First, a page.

Meyer Bergman sees logistics investments as first step to a wider strategy – Exclusive

The retail specialist is looking to broaden its investment strategy to include associated asset classes, starting with accommodation for the final leg of retailers’ supply chains.

Meyer Bergman, the London-based private equity real estate firm currently best-known for making investments in the retail property market, is looking to broaden its strategy to include other property types.

PERE can reveal the firm has hired its first executive to focus on logistics assets across Europe as it seeks to add last-mile distribution properties to its retail-heavy holdings. The firm has hired Marco Riva from European logistics giant Logicor where he is understood to have overseen €2 billion of investments during a five-year period.

The expansion is part of a larger strategic repositioning by the firm to include property-types connected to its more familiar retail assets. Besides last-mile logistics properties, it is believed mixed-use assets with office components will also feature more on its investing programs going forward.

Markus Meijer, the firm’s chief executive, said: “We are looking to broaden our investment focus to include the final leg of the supply chain, the so-called last mile to the end consumer.”

He added: “It’s a logical next step for us as long-standing specialists in retail, a sector where retailers now operate fully integrated omni-channel businesses to stay relevant in today’s competitive environment.”

“We have already identified a pipeline of opportunities in European markets where there are shortages of these facilities to service the growing needs of online commerce.”

Indeed, Meyer Bergman is thought to be close to completing its first logistics deal.

In an earlier interview with PERE, Meijer described logistics as increasingly a direct extension of retail and so “it’s a space we’re very actively looking at.”

“I think there will continue to be a blurring between the retail and the distribution side, whether that means that retailers and distribution players will start to merge, or there’s some other form of efficiency, it’s bound to happen,” he said.

“We have to think as a retail investor and as a mixed-use investor and continue to adapt and to learn more about these spaces, so that we can continue to actively target them and make the right decisions. But I think they will increasingly form an integral part of a retail investment strategy.

The firm has approximately €6.2 billion of predominantly retail assets under management, according to PERE research, and has raised almost €1.9 billion of equity from institutions for its flagship Meyer Bergman European Retail Partners fund series, the most recent of which, Partners III, closed on €816 million earlier this year.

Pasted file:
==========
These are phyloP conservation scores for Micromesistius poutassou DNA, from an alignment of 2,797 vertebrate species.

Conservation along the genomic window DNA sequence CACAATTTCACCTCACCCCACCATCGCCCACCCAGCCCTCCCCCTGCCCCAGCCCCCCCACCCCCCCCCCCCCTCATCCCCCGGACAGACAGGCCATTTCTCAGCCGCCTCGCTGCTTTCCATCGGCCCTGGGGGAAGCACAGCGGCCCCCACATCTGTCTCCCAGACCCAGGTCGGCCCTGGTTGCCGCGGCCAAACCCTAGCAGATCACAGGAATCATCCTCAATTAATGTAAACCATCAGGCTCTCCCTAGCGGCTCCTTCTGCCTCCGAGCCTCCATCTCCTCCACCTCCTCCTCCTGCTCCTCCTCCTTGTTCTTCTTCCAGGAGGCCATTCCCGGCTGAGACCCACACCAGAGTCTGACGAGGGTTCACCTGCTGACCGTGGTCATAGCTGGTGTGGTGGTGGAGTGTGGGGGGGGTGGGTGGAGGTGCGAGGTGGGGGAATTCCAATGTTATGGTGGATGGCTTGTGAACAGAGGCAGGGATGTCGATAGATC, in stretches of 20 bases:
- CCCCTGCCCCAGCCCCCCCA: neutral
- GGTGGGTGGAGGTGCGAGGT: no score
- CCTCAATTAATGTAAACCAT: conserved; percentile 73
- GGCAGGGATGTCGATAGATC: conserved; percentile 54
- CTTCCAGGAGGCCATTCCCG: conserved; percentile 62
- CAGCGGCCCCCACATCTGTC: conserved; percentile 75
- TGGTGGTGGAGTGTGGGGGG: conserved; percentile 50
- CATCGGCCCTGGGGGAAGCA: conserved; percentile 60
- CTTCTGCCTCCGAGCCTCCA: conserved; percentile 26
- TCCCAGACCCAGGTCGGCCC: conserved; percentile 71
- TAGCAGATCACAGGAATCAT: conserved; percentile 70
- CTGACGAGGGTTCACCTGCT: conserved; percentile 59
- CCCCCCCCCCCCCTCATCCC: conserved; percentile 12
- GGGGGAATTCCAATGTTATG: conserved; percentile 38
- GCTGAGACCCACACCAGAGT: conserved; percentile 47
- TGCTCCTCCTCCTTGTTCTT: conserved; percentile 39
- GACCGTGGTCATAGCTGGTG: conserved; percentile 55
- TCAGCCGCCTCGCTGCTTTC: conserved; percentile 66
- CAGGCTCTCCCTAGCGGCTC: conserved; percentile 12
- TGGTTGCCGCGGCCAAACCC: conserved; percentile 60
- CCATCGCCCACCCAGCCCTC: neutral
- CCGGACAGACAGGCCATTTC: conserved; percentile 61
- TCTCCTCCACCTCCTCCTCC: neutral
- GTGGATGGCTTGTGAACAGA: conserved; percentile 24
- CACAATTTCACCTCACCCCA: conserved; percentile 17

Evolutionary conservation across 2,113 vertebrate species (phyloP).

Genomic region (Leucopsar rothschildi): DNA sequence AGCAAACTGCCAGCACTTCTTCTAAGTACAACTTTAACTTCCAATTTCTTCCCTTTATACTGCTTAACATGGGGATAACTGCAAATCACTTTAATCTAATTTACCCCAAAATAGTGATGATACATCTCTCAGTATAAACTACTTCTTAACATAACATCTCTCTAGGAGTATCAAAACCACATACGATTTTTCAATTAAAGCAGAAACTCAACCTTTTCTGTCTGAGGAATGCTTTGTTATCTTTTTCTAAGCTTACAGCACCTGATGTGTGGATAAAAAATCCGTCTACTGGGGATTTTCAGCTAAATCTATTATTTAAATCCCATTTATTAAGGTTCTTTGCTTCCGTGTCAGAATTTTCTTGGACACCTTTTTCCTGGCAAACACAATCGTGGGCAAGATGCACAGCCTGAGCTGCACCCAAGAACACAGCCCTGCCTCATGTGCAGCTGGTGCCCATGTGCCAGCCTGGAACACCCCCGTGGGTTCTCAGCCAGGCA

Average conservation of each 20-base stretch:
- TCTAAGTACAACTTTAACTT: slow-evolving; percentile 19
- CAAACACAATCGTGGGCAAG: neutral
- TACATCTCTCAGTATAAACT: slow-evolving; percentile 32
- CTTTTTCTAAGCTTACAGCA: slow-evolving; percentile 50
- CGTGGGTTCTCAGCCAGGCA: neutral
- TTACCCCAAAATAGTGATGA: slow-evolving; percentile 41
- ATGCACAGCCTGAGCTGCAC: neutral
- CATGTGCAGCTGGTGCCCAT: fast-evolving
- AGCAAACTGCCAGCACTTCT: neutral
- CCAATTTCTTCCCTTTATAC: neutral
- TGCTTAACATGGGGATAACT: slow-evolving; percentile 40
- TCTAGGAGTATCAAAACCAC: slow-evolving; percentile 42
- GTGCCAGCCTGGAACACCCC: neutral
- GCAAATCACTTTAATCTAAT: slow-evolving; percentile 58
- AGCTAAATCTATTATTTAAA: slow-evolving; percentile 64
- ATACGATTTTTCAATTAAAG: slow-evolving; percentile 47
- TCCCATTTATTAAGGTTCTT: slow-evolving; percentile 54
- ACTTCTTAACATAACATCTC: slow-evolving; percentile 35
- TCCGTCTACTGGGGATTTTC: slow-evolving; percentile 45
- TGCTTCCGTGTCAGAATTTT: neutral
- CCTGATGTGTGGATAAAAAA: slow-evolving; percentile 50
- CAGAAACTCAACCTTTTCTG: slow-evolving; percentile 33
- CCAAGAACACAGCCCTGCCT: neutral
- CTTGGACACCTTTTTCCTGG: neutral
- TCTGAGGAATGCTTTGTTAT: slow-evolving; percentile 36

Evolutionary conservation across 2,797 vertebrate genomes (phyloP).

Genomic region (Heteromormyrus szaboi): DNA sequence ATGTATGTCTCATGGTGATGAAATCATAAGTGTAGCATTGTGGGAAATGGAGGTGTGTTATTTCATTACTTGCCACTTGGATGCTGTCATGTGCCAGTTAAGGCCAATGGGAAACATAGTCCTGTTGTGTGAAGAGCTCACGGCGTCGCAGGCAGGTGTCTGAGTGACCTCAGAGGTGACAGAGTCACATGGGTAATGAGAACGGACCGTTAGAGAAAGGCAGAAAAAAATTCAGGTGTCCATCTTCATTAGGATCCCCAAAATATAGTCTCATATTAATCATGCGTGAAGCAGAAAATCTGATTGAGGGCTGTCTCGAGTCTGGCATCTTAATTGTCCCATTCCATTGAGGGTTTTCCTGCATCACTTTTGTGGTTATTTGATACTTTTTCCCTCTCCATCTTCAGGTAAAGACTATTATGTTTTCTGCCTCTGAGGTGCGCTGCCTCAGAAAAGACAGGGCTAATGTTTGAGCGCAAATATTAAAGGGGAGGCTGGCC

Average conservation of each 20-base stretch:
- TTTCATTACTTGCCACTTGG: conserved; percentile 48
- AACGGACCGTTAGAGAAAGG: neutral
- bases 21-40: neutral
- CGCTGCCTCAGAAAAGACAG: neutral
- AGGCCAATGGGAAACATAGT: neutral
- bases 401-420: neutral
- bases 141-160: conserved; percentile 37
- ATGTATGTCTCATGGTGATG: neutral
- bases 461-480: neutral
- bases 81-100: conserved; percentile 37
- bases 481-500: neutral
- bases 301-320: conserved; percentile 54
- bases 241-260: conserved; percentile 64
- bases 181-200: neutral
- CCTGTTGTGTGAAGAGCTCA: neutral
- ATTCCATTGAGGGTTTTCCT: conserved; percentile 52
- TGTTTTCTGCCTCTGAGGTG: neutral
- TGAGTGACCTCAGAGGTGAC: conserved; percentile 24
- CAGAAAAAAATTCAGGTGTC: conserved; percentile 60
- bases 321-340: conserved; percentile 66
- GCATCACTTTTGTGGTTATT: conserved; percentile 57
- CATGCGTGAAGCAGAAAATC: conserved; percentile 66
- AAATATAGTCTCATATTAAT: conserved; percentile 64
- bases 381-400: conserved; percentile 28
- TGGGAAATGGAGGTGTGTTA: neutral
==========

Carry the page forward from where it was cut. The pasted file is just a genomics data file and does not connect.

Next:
Meyer Bergman’s expansion comes at a time of contrasting performances for the logistics and retails spaces. As e-commerce continues to pull consumers from shops to online purchasing, the performance of logistics assets has improved while many retail assets have struggled for growth.

According to global broker Cushman & Wakefield, logistics yields in Europe have fallen below 6 percent on average for the first time on record. The firm said the overall logistics yield in the region dropped 14 basis points to 5.95 percent in the second quarter of the year, its lowest level since the firm started records in 1992. In contrast, the firm said high street retail, a type of retail regularly acquired by Meyer Bergman, had seen yields soften in locations and overall move out 1bps to 4.19 percent.

Lisa Graham, head of EMEA industrial and logistics research & Insight at C&W, said in research note released this week: “Logistics properties have increasingly become a desirable asset for real estate investors on the back of the growth for e-commerce and the streamlining of supply chains, and now account for a growing share of investment activity supporting a strong reduction in yields over this period. Yields in almost all monitored markets are at their 10-year low, although we believe there is still room for further downward movement in selected markets during the second half of the year.”

Nevertheless, Meyer Bergman has generated strong performances from its retail-oriented funds. According to PERE data, the firm’s first fund was generating a gross levered IRR of 14.2 percent and an equity multiple of 2.2x, as of Q3 last year, while its second was producing IRRs just shy of 20 percent and a multiple of 2x, against a value-add risk and return profile.

Riva, who joined as a senior vice-president, is not the only new arrival at the firm. In addition to announcing his hire, Meyer Bergman is expected to announce two new senior managing directors: Lee Purcell as global head of investor relations and Sachin Rupani as head of acquisitions.